Across Scotland, senior politicians, members of the public and relatives have paid tribute to those lost in the Battle of the Somme, 100 years ago today.
The nation fell silent and guests gathered at venues throughout country to pay their respects to the war dead.
At Scotland’s national war memorial, organisers and descendants came together to hold an overnight vigil.
In Fife, “sand soldiers” were created in the sands of an Elie beach to recreate the moment British, French and Commonwealth forces went “over the top”.
And in Glasgow, a mysterious tribute was led by hundreds of men dressed in World War 1 outfits.
Ceremonies across the United Kingdom honoured the hundreds of thousands of victims of the brutal offensive which started in northern France on July 1 1916.
A two-minute silence ended at 7.30am, the time when the British, Commonwealth and French forces went over the barricades a century ago.
The British Army suffered almost 60,000 casualties on the first day alone and more than a million men would be killed or wounded on both sides over the course of the 141-day offensive.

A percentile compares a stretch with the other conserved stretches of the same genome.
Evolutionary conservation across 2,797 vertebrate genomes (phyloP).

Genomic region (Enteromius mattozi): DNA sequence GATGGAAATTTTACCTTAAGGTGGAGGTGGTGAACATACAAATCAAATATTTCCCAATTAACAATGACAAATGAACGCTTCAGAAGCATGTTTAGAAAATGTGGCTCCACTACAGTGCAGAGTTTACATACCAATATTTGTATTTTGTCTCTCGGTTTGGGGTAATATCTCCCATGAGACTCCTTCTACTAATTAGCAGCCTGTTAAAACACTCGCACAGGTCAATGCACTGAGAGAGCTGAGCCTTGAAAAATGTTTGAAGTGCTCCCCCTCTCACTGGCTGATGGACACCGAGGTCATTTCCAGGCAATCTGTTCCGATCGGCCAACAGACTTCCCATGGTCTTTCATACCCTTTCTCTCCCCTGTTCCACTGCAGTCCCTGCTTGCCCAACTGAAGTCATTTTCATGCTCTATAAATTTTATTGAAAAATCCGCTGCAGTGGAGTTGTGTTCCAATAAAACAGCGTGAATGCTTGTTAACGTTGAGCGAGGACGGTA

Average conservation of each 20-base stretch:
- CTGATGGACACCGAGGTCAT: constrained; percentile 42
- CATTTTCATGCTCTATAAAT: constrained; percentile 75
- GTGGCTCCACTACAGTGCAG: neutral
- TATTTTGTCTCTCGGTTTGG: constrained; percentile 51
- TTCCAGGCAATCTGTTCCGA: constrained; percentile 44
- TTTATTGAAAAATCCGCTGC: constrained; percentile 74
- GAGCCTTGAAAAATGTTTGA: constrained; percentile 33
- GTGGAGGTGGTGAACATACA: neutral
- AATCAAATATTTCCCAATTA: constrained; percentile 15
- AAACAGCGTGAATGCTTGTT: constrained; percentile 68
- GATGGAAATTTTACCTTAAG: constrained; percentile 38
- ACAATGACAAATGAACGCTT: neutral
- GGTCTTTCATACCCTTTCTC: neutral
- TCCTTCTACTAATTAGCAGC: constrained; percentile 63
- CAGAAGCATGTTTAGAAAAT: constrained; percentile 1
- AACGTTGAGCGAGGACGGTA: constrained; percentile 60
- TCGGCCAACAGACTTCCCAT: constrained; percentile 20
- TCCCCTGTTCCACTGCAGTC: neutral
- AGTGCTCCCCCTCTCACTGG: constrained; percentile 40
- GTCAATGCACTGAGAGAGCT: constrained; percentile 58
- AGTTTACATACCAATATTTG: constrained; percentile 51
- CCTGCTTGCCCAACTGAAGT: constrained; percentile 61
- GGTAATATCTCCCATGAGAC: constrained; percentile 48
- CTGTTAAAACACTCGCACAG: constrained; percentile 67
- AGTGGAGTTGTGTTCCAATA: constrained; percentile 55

Writing in the programme for Friday’s commemoration in France, Prince Charles wrote that “their sacrifice and suffering will never be forgotten”.
He added: “It is truly terrifying to imagine the destruction wrought across this landscape 100 years ago today. However, we now return to the battlefield in a spirit of reconciliation and respect.
“We honour the men who served from across Britain and Ireland, the Commonwealth and from France.
“We remember, too, the men from Germany who fought and fell in this most futile of conflicts. Their perseverance and courage when faced with such a monumental challenge are truly humbling.”